Sidiki Johnson bailed after four games in which he almost never saw the court. What, then, are we to make of Jabari Brown, who needed only two games to decide that Oregon wasn't the place for him?
Brown came in as a top-20 recruit, having turned down UConn and being expected to show critics that Dana Altman could reel in an elite prospect. Brown started the Ducks' first two games, playing a total of 51 minutes.
Those minutes weren't without incident, producing 11 turnovers and 3-11 shooting. Still, Brown was getting the time to play himself into shape. After he left, Altman alluded to concussions and a knee injury that had hindered his practice time.
Like Johnson, Brown had a history of hopping from high school to high school, so his game of musical colleges shouldn't come as a terribly large surprise. He's headed to Missouri, where he'll join fellow transfers Keion Bell (Pepperdine), Earnest Ross (Auburn) and Danny Feldman (Columbia) in an effort to reload Frank Haith's cupboard. In an ideal world, he'll fit better into Haith's team concept than he did into Altman's.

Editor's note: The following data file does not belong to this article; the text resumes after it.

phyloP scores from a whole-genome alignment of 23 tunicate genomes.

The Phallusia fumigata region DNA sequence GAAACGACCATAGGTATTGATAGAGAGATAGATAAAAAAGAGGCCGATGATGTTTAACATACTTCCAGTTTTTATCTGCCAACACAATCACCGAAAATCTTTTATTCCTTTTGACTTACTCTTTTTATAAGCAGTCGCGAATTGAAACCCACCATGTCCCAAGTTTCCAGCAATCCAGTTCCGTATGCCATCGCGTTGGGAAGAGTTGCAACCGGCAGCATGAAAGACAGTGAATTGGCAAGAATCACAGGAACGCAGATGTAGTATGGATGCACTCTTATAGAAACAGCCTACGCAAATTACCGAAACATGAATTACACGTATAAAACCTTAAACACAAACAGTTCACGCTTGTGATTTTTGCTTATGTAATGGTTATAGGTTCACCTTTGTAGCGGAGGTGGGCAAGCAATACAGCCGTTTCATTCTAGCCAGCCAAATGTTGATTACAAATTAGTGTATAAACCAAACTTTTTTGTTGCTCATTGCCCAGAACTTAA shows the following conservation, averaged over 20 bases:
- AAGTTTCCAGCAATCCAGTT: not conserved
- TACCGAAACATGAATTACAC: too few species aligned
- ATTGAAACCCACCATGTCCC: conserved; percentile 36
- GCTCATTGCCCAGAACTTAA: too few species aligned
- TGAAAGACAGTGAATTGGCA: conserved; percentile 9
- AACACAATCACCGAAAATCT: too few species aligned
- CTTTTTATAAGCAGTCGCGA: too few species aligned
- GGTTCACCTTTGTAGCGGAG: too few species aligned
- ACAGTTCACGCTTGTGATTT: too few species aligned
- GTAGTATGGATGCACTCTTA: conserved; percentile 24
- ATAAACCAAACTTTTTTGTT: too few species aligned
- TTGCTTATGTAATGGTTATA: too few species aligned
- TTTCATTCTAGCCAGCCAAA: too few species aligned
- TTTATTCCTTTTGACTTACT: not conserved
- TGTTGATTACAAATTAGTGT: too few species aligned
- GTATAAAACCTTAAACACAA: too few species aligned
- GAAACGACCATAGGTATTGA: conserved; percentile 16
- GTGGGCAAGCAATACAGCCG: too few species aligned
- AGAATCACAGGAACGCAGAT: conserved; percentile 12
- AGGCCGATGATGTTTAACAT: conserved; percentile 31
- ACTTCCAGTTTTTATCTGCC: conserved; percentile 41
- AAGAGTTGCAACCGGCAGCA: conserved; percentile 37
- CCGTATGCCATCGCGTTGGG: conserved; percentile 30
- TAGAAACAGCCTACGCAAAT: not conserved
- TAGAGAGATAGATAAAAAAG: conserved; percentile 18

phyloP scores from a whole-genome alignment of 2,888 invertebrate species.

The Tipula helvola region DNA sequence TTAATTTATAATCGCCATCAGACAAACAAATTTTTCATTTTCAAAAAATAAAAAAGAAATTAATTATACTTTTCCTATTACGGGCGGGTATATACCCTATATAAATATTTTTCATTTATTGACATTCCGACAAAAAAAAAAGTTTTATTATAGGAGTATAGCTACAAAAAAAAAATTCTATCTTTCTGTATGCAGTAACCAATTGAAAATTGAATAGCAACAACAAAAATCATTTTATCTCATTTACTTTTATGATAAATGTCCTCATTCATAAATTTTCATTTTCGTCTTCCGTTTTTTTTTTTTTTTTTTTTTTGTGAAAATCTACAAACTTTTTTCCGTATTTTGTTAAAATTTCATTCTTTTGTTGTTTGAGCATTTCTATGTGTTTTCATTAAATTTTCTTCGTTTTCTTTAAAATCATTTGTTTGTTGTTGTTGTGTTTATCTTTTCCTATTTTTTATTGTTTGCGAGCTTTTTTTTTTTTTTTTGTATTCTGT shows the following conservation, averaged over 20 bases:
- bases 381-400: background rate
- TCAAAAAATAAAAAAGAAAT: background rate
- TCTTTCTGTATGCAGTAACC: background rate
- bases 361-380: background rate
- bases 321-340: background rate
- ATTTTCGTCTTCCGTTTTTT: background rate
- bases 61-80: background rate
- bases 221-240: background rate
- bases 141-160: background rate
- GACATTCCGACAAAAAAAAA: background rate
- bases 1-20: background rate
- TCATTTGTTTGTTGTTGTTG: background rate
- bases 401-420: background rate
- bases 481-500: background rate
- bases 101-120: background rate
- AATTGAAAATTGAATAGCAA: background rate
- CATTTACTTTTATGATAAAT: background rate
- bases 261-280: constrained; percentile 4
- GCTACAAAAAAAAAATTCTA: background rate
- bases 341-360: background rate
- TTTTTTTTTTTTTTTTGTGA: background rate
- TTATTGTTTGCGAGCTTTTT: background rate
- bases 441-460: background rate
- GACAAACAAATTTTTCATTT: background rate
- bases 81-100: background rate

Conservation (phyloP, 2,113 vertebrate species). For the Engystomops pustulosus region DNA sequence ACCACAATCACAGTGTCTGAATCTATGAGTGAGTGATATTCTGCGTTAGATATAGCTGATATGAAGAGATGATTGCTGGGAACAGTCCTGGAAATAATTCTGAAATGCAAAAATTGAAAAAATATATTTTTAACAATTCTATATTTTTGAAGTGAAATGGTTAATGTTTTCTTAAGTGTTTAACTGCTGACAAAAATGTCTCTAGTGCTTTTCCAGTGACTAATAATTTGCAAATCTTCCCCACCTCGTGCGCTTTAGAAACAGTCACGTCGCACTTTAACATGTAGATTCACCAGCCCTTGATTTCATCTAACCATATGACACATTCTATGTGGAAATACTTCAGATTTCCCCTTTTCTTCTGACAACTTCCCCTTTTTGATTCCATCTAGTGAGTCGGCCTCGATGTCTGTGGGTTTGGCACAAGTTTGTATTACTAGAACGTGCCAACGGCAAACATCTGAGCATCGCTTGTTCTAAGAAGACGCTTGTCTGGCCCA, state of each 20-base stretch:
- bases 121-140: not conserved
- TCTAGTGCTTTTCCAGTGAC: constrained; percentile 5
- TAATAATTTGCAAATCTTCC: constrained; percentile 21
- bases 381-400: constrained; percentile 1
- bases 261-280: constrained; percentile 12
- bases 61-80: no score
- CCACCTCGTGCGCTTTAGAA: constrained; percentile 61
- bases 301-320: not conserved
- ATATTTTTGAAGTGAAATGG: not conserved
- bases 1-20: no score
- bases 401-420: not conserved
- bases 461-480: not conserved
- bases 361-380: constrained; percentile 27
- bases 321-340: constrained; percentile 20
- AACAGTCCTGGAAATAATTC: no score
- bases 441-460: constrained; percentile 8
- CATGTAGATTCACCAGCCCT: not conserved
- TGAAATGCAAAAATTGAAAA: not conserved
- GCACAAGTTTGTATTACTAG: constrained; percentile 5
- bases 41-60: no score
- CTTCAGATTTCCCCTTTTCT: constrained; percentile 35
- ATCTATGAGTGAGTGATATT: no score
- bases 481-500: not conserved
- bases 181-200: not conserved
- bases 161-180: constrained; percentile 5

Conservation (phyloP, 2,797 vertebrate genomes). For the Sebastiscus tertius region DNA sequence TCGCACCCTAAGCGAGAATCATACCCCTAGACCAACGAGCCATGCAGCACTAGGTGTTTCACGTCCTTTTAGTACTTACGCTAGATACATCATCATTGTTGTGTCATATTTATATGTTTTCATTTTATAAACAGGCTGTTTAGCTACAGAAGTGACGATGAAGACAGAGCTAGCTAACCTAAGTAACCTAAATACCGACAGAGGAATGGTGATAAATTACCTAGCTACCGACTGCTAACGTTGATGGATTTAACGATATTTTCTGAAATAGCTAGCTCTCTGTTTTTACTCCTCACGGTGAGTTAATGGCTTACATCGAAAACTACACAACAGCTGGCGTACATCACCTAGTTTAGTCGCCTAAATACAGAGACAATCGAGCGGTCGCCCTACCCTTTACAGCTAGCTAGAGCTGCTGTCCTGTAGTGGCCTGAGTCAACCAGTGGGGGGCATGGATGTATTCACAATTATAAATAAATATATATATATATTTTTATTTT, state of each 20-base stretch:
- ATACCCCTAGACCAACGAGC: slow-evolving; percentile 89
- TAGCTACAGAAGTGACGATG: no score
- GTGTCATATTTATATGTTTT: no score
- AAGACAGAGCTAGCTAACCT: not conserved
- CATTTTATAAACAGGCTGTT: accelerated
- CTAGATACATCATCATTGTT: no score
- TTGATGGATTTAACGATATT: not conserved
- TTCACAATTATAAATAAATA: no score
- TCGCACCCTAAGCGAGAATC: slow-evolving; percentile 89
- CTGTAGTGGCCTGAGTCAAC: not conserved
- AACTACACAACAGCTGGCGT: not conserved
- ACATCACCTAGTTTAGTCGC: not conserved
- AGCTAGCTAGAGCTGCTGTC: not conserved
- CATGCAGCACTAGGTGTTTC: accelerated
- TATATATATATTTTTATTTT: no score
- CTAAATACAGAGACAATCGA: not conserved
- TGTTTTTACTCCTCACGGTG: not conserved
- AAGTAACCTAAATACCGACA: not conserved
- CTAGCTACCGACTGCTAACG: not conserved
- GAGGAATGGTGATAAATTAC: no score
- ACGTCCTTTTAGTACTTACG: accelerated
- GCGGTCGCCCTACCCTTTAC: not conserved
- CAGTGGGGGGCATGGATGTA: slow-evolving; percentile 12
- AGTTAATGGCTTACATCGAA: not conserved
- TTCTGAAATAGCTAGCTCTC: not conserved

Pitt coach Jamie Dixon doesn't make a habit of starting freshmen. Khem Birch was only the third to crack his lineup in nine seasons on the Panther bench.
Birch, for his part, was beginning to justify his coach's faith early on. In his first two starts, back-to-back wins over Penn and Robert Morris, Birch produced 23 points, 21 rebounds and nine blocks. Still, Birch wasn't keen on playing center, preferring the power forward position.
Unfortunately for him, Pitt boasts three-year starter Nasir Robinson at the four. Plus, even though he was still the nominal starting center, Birch lost playing time to junior Dante Taylor, whose migraine on the day of the Penn game allowed Birch to get his big break.
So, much like some of his fellow freshman transfers, Birch's decision was to bolt. Like Sidiki Johnson and Jabari Brown, Birch played his high school ball in three different places, making him somewhat of a mercenary before he even got to Pitt.
On the way out, Birch was not shy about blasting his ex-teammates as selfish and Dixon's system as slow-paced. He's headed to UNLV, where he'll be the first McDonald's All-American since Larry Johnson.
UNLV has boasted a 6-9 Montreal native more recently, that being Joel Anthony. Anthony left Vegas second on the school's all-time blocked shot list, and is now in his fifth season with the Miami Heat. Undoubtedly, Birch sees something grander in his future.